Supporters of raw milk claim it provides good bacteria and enzymes.
Even the brief time spent chewing exposes foods to enzymes that begin to break it down.
The stalks are then laid out to dry for a few days while the enzymes within the cane convert starches to sugar.
Many of the enzymes carry on their work at a low temperature, as in the curing of meat and cheese in cold storage.
Production of enzymes as illustrated in the above activities.
Hence the number of different kinds of enzymes and of substances acted upon is practically unlimited.
We do not know much about enzymes themselves, but we can observe what they do.
enzymes other than complement possibly play a part in the destruction of some pathogenic organisms or their products.
We have plenty of enzymes and stuff for a guest, don't we, Miss Penelope?
enzymes perform their catalytic functions by reason of their colloidal form.
enzyme en·zyme (ěn'zīm)
Any of numerous proteins or conjugated proteins produced by living organisms and functioning as specialized catalysts for biochemical reactions.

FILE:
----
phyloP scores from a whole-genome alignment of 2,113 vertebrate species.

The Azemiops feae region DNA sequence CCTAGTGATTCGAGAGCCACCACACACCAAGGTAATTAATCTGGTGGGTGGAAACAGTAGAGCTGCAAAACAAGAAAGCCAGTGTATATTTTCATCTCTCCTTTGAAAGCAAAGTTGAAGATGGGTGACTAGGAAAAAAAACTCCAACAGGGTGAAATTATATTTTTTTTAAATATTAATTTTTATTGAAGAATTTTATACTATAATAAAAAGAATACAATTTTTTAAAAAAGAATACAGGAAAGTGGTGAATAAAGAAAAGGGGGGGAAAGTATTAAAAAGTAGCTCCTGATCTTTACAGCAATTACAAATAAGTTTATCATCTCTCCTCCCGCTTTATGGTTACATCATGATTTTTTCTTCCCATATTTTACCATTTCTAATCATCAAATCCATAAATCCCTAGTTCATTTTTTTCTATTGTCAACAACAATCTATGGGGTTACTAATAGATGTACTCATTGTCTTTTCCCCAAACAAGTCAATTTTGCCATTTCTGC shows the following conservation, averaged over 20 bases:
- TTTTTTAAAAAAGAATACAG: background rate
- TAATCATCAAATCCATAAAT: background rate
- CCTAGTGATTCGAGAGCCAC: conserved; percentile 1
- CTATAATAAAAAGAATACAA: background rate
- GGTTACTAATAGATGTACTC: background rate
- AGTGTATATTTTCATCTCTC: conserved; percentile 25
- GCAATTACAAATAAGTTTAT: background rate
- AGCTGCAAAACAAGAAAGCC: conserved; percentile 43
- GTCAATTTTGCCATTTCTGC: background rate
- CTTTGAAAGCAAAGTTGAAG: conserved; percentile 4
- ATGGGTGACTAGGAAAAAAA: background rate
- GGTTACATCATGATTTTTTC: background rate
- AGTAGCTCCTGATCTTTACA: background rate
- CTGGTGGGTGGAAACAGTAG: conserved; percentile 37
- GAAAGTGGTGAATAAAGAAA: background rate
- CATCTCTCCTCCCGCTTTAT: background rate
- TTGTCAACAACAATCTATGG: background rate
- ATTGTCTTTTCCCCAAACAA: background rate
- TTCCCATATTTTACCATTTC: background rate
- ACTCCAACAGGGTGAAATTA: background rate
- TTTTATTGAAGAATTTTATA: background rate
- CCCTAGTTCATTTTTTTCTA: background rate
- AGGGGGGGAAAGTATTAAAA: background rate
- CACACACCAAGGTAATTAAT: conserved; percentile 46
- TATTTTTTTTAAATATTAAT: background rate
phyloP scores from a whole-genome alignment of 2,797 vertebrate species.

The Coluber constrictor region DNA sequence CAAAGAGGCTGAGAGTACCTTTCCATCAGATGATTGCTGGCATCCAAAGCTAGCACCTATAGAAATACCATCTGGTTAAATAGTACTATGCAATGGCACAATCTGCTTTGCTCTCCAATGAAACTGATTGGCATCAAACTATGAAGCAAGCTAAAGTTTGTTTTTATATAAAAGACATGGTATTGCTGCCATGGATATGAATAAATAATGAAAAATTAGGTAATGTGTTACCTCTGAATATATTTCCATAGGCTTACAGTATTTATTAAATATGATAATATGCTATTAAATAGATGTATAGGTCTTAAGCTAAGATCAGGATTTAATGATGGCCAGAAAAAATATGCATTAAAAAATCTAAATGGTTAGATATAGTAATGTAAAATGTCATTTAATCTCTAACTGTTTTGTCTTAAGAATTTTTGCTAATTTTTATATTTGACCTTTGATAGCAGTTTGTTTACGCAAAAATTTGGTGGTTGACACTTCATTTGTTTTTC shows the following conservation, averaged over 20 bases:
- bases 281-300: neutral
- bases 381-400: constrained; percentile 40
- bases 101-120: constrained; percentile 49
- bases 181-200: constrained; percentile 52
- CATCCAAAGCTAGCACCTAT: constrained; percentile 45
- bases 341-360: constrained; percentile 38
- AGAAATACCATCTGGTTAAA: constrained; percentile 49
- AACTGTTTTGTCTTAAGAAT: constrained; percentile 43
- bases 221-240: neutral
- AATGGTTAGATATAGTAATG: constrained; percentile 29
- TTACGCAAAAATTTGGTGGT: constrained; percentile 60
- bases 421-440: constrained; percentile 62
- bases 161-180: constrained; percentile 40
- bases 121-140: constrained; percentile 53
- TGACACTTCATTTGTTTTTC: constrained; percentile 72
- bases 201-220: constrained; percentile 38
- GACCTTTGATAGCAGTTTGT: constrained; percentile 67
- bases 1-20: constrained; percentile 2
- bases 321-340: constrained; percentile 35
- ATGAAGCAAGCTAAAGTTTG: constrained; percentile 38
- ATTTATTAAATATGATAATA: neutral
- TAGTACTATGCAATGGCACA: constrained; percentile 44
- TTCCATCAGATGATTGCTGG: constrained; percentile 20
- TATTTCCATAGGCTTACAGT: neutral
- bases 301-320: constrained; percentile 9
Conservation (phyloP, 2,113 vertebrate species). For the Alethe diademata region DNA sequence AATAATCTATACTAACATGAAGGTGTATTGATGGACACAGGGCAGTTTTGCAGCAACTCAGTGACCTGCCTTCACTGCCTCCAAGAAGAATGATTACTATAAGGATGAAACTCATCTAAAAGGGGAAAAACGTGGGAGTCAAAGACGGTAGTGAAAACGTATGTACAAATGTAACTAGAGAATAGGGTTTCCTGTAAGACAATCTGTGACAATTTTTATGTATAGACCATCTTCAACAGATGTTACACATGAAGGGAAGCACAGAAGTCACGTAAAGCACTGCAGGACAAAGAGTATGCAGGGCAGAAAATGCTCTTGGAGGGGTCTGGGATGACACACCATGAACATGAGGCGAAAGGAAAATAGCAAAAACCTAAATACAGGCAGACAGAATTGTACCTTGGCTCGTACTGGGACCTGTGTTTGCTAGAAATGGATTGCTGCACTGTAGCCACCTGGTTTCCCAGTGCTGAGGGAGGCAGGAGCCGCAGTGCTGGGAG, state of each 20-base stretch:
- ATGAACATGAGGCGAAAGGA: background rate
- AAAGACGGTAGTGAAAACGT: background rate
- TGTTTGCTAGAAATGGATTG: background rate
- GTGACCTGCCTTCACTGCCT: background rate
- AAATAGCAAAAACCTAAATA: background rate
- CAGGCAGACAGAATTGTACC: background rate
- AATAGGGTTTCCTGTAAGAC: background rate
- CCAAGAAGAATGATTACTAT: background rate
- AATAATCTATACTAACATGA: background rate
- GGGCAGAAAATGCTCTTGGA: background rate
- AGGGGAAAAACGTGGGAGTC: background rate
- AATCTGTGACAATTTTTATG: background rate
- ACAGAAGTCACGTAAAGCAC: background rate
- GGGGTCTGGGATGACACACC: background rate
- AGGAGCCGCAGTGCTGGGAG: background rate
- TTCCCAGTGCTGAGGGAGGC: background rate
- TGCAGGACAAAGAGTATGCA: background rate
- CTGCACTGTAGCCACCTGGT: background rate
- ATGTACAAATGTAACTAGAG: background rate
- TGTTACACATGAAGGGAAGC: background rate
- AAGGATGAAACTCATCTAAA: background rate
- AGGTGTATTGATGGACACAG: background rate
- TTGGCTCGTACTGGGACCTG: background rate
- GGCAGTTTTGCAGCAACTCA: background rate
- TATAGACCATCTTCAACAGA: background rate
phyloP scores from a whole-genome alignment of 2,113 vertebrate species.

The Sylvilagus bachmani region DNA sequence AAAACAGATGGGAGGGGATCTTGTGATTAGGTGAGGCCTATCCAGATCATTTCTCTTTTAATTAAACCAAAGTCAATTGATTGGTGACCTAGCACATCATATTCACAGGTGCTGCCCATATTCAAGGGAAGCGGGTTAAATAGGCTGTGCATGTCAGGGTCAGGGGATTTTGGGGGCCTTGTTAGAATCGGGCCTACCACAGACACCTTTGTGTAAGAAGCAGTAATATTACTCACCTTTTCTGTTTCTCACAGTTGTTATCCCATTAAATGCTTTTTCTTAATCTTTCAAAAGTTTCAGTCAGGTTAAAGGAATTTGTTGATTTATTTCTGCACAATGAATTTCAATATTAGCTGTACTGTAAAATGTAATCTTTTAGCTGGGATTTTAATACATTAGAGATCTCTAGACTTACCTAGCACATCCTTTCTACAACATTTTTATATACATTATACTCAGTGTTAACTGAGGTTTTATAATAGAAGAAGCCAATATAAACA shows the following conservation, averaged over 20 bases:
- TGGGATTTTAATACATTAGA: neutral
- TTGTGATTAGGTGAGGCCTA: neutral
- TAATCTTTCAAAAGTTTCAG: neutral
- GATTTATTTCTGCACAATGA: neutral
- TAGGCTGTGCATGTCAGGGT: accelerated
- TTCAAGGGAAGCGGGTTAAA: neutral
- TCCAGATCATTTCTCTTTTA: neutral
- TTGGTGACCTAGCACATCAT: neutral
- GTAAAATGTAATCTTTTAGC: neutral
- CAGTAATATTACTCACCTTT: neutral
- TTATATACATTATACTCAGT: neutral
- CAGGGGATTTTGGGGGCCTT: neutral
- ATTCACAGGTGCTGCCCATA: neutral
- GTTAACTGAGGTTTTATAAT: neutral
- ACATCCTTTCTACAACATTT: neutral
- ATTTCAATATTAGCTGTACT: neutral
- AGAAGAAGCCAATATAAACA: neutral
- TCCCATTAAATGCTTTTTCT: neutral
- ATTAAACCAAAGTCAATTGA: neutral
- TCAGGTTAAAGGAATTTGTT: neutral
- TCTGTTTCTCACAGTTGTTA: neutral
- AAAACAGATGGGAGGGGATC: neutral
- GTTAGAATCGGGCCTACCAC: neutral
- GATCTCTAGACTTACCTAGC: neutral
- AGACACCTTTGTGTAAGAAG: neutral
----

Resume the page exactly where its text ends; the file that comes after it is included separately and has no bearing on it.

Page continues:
Any of numerous proteins produced in living cells that accelerate or catalyze the metabolic processes of an organism. Enzymes are usually very selective in the molecules that they act upon, called substrates, often reacting with only a single substrate. The substrate binds to the enzyme at a location called the active site just before the reaction catalyzed by the enzyme takes place. Enzymes can speed up chemical reactions by up to a millionfold, but only function within a narrow temperature and pH range, outside of which they can lose their structure and become denatured. Enzymes are involved in such processes as the breaking down of the large protein, starch, and fat molecules in food into smaller molecules during digestion, the joining together of nucleotides into strands of DNA, and the addition of a phosphate group to ADP to form ATP. The names of enzymes usually end in the suffix -ase.